|Teen Biz Basics
With summer jobs tough to find, your teen might want to launch a business. You can lend a hand.
by Mary Tarkowski
Earning spending money is good for an older child. Instead of harvesting the parental money tree, he learns responsibility and self-discipline.
With part-time and summer jobs hard to come by this year, one solution is for a young person to start his own business. A budding entrepreneur learns to sharpen planning skills, set financial goals and think creatively. Here’s how to help your child get started.
What do you like? A teen can often find a business idea by thinking about her strengths and what she enjoys. Is she athletic, mechanical, artistic? Is she picky about details, or would she rather galumph through a big, messy job? Does she like little kids? Animals? Computers? Does she have a special talent?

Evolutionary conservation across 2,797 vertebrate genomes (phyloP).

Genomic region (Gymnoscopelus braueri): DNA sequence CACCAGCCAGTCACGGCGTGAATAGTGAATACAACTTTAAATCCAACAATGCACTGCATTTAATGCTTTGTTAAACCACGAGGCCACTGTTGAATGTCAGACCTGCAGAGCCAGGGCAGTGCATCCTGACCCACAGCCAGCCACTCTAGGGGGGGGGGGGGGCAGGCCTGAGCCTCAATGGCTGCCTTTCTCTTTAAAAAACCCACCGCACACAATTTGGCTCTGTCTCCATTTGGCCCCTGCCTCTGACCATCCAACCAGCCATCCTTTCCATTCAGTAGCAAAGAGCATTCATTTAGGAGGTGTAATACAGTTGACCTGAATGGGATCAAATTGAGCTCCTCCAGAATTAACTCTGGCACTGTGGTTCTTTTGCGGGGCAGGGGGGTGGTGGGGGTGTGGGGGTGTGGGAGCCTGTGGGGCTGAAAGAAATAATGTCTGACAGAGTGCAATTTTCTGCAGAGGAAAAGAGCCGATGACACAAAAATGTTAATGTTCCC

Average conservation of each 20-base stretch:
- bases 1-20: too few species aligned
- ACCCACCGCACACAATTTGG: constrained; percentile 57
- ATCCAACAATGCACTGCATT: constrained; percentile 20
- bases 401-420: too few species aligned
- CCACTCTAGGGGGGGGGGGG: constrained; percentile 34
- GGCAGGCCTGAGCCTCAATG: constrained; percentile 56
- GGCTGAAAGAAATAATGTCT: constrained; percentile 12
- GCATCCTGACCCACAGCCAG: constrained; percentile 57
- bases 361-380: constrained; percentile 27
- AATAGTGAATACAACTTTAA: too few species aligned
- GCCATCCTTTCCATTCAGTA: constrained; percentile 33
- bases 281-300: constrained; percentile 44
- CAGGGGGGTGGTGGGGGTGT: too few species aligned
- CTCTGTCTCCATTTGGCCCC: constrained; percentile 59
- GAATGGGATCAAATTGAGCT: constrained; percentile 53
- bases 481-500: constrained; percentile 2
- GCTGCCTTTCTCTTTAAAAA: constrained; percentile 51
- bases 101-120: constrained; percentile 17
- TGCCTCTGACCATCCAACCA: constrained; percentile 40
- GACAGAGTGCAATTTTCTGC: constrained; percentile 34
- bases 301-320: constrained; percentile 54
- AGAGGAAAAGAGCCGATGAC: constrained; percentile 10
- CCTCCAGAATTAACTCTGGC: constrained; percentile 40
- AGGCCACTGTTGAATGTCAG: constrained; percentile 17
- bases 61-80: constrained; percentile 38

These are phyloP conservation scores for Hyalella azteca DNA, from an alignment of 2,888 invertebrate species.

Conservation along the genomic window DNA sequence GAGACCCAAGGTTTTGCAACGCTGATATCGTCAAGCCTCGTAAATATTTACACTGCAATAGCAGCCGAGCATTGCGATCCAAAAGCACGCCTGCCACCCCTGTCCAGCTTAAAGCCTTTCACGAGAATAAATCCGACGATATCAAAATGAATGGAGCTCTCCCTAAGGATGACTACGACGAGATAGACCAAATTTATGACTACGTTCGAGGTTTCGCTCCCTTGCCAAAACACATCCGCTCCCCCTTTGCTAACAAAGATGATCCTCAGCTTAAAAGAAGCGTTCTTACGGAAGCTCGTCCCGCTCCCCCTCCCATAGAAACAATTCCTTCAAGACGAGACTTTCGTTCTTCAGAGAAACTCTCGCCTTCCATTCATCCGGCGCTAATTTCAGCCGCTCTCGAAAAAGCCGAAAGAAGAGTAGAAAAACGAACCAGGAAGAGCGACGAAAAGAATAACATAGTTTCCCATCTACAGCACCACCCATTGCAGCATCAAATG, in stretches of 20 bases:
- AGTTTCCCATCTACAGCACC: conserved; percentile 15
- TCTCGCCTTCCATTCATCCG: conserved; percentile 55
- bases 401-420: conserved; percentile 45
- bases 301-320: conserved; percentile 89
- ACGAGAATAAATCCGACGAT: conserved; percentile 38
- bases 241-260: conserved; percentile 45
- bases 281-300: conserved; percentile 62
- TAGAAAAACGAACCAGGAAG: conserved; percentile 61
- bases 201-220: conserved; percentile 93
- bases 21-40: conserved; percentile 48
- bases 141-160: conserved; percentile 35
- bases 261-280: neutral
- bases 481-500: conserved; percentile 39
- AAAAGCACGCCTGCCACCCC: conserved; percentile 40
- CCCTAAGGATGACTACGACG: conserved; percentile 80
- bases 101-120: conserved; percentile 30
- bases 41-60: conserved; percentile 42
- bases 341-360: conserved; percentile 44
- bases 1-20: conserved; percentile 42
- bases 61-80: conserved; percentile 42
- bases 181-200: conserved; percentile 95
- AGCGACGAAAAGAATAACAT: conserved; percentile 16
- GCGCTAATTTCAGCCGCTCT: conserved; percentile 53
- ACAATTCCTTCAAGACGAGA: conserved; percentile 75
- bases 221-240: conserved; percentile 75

Parental assistance. Help your child think through the business details. Would he rather work alone or join up with a friend? Will he need to use family equipment or space? When can he fit work into his schedule?
Your child might also need help in figuring out start-up costs and how much to charge. You can offer assistance designing a flyer listing the services and contact information, and setting safety rules for distributing it. By role-playing as the customer, you can stress the benefits of courteous, professional behavior.
Start Small. A young entrepreneur usually needs to start small, offering one product or service to a limited number of people. By dipping one toe in the water rather than belly-slamming into the lake, he’ll soon know what he’s doing right and what might need fine-tuning. Later, as his business grows, he can make use of more advanced advice.
Mary Tarkowski is a freelance writer.
7 Types of Kid Businesses
1. Teach. Work with younger children to improve their sports skills. Tutor math or other subjects. Teach computer basics to children or adults. Help set up websites.